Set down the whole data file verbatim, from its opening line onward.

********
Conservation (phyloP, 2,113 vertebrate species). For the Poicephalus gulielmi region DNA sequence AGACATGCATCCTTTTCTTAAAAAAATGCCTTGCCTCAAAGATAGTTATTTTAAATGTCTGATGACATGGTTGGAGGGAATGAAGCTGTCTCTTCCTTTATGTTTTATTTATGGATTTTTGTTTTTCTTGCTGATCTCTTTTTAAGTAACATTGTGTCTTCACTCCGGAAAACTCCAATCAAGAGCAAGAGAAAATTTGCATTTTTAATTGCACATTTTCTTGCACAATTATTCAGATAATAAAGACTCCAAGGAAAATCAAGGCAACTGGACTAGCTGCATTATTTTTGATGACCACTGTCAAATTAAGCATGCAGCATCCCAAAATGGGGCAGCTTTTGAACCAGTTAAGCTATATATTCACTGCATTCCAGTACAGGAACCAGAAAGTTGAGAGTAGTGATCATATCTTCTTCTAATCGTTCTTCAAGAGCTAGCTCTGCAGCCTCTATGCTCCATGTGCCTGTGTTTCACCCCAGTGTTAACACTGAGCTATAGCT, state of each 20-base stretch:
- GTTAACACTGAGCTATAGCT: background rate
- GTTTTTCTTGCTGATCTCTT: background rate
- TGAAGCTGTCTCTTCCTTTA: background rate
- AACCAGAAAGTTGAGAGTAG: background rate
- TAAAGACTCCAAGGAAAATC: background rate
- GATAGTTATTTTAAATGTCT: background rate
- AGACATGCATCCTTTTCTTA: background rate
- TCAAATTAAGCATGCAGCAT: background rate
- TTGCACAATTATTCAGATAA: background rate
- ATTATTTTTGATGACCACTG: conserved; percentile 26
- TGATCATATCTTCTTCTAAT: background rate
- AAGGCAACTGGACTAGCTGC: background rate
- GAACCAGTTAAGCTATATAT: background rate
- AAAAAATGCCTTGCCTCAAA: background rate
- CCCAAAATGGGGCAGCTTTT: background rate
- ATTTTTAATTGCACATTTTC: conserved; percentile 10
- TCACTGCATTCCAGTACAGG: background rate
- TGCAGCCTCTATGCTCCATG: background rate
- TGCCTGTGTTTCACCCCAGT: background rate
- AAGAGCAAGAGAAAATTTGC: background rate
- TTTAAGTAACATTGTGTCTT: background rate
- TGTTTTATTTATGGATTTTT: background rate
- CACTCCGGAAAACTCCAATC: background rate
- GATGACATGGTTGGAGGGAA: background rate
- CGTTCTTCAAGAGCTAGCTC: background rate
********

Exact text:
Conservation (phyloP, 2,113 vertebrate species). For the Poicephalus gulielmi region DNA sequence AGACATGCATCCTTTTCTTAAAAAAATGCCTTGCCTCAAAGATAGTTATTTTAAATGTCTGATGACATGGTTGGAGGGAATGAAGCTGTCTCTTCCTTTATGTTTTATTTATGGATTTTTGTTTTTCTTGCTGATCTCTTTTTAAGTAACATTGTGTCTTCACTCCGGAAAACTCCAATCAAGAGCAAGAGAAAATTTGCATTTTTAATTGCACATTTTCTTGCACAATTATTCAGATAATAAAGACTCCAAGGAAAATCAAGGCAACTGGACTAGCTGCATTATTTTTGATGACCACTGTCAAATTAAGCATGCAGCATCCCAAAATGGGGCAGCTTTTGAACCAGTTAAGCTATATATTCACTGCATTCCAGTACAGGAACCAGAAAGTTGAGAGTAGTGATCATATCTTCTTCTAATCGTTCTTCAAGAGCTAGCTCTGCAGCCTCTATGCTCCATGTGCCTGTGTTTCACCCCAGTGTTAACACTGAGCTATAGCT, state of each 20-base stretch:
- GTTAACACTGAGCTATAGCT: background rate
- GTTTTTCTTGCTGATCTCTT: background rate
- TGAAGCTGTCTCTTCCTTTA: background rate
- AACCAGAAAGTTGAGAGTAG: background rate
- TAAAGACTCCAAGGAAAATC: background rate
- GATAGTTATTTTAAATGTCT: background rate
- AGACATGCATCCTTTTCTTA: background rate
- TCAAATTAAGCATGCAGCAT: background rate
- TTGCACAATTATTCAGATAA: background rate
- ATTATTTTTGATGACCACTG: conserved; percentile 26
- TGATCATATCTTCTTCTAAT: background rate
- AAGGCAACTGGACTAGCTGC: background rate
- GAACCAGTTAAGCTATATAT: background rate
- AAAAAATGCCTTGCCTCAAA: background rate
- CCCAAAATGGGGCAGCTTTT: background rate
- ATTTTTAATTGCACATTTTC: conserved; percentile 10
- TCACTGCATTCCAGTACAGG: background rate
- TGCAGCCTCTATGCTCCATG: background rate
- TGCCTGTGTTTCACCCCAGT: background rate
- AAGAGCAAGAGAAAATTTGC: background rate
- TTTAAGTAACATTGTGTCTT: background rate
- TGTTTTATTTATGGATTTTT: background rate
- CACTCCGGAAAACTCCAATC: background rate
- GATGACATGGTTGGAGGGAA: background rate
- CGTTCTTCAAGAGCTAGCTC: background rate